Jesus doesn’t encounter Matthew and John—or you and me—and ask, “What do you know?” He doesn’t even ask, “What do you believe?” He asks, “What do you want?” This is the most incisive, piercing question Jesus can ask of us precisely because we are what we want. Our wants and longings and desires are at the core of our identity, the wellspring from which our actions and behavior flow. Our wants reverberate from our heart, the epicenter of the human person. Thus Scripture counsels, “Above all else, guard your heart, for everything you do flows from it” (Prov. 4: 23). Discipleship, we might say, is a way to curate your heart, to be attentive to and intentional about what you love. So discipleship is more a matter of hungering and thirsting than of knowing and believing. Jesus’s command to follow him is a command to align our loves and longings with his—to want what God wants, to desire what God desires, to hunger and thirst after God and crave a world where he is all in all—a vision encapsulated by the shorthand “the kingdom of God.”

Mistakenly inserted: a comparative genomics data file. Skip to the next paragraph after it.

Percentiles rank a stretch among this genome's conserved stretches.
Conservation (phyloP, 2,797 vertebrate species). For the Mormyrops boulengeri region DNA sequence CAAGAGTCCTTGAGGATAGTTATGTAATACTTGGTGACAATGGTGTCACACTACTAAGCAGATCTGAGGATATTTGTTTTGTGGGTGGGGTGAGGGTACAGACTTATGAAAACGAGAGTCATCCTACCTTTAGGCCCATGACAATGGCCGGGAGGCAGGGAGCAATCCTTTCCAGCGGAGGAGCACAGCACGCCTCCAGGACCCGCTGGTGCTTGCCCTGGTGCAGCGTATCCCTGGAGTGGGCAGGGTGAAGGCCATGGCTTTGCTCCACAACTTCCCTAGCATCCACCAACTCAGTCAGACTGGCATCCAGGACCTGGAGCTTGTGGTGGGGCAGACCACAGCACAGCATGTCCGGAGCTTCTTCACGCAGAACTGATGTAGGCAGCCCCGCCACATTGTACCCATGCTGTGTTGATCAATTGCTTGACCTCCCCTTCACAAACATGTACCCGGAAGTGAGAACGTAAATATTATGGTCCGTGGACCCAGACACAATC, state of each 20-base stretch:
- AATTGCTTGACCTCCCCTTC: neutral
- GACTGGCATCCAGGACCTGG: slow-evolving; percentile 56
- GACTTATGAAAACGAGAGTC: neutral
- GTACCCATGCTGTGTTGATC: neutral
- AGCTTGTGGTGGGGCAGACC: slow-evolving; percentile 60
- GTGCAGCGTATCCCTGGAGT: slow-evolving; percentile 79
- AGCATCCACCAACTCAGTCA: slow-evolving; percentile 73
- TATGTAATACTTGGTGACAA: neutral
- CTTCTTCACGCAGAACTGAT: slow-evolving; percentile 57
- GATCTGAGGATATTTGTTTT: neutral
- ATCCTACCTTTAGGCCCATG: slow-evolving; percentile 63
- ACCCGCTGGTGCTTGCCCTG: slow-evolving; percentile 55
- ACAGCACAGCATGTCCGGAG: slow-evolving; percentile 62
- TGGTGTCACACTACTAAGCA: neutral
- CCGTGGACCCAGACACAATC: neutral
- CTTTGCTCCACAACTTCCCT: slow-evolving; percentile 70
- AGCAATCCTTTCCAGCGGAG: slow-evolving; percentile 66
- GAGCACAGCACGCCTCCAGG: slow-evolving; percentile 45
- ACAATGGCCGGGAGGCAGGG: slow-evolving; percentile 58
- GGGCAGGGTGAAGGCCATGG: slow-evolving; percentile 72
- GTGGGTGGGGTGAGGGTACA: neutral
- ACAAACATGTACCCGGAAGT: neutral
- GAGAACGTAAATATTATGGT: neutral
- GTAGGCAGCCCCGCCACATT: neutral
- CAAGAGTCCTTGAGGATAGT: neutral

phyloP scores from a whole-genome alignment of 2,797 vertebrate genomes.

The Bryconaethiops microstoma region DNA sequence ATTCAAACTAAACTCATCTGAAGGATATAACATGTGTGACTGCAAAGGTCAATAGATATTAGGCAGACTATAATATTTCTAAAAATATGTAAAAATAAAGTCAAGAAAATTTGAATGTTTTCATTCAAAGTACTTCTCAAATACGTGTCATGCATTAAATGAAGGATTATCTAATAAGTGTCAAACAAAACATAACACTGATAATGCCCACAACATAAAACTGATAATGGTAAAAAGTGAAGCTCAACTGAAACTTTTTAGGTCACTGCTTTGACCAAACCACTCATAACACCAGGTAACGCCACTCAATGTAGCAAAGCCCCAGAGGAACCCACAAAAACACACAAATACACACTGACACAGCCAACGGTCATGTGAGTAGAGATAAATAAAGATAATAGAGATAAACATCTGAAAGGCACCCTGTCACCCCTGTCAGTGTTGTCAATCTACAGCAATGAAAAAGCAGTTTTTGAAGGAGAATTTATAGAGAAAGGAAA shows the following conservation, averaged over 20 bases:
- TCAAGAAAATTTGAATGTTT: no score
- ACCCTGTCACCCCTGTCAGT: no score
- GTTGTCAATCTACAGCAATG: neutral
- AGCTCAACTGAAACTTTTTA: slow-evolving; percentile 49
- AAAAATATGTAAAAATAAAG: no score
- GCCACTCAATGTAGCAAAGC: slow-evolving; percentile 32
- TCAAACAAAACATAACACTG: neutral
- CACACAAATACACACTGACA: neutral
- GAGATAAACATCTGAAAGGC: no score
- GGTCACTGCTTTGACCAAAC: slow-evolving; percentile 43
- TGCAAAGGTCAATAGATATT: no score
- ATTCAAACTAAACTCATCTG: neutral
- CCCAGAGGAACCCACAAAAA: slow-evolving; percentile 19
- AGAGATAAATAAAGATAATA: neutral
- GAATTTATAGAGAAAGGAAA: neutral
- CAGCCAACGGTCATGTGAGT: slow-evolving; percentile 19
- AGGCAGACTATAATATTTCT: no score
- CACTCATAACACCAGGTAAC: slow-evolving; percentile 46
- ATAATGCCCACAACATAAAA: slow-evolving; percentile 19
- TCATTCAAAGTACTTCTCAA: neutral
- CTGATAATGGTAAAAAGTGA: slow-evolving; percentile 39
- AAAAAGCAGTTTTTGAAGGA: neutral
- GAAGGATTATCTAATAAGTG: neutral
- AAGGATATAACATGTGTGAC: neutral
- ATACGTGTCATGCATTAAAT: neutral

James K. A. Smith, You Are What You Love